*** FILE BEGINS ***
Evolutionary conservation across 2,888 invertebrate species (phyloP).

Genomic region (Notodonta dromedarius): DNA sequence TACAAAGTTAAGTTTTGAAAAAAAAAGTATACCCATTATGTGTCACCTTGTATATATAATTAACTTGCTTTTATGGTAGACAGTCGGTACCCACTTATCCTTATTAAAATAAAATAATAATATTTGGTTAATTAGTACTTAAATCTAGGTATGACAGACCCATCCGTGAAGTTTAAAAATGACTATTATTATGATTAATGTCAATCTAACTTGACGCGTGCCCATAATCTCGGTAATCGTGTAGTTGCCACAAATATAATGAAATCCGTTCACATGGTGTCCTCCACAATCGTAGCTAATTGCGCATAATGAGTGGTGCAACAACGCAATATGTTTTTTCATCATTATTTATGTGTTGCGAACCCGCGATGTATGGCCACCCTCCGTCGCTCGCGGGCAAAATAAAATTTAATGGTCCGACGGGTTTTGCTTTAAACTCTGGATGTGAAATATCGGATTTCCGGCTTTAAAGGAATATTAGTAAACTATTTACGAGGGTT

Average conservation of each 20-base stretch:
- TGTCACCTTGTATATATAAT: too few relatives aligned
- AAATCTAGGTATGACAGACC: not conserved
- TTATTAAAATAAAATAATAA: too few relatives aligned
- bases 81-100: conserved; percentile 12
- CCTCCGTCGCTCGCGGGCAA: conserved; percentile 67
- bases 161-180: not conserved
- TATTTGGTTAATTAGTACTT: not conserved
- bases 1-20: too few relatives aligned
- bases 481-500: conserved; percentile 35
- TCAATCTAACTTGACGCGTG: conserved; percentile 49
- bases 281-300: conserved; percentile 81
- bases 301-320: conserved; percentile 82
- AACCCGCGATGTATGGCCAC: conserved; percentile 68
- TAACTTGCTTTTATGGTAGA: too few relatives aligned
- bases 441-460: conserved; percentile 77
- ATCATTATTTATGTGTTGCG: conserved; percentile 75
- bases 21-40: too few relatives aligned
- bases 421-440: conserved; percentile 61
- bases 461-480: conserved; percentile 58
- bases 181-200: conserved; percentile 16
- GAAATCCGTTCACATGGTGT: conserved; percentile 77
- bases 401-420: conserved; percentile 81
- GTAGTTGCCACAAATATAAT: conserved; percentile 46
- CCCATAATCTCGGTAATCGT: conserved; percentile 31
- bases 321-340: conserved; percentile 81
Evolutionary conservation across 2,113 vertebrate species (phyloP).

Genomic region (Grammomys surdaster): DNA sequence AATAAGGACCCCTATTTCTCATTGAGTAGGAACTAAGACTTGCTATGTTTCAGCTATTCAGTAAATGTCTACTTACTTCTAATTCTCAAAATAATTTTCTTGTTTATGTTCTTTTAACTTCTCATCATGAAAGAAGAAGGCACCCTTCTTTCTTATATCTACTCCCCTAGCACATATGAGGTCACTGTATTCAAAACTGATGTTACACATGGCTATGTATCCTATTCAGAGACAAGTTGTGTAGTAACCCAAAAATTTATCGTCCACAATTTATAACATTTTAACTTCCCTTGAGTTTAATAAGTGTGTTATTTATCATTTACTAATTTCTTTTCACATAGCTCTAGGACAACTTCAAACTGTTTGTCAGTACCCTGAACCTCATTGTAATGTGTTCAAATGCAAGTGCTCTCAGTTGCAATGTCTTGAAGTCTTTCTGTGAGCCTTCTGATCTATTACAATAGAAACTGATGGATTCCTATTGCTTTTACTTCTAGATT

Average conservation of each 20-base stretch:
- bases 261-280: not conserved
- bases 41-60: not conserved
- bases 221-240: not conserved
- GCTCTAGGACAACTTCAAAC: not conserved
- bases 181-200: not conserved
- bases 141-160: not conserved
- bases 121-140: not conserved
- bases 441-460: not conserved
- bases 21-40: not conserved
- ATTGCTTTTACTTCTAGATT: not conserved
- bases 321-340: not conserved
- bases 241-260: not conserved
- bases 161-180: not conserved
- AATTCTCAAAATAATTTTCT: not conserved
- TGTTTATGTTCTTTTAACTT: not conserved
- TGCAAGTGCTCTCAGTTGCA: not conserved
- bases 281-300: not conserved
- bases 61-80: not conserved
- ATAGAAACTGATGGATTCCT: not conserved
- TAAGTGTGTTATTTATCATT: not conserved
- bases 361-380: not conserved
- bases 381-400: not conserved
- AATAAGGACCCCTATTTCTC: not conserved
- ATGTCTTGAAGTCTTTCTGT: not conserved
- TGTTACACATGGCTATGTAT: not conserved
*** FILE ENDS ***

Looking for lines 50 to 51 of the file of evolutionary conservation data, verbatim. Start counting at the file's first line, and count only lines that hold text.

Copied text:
- ATAGAAACTGATGGATTCCT: not conserved
- TAAGTGTGTTATTTATCATT: not conserved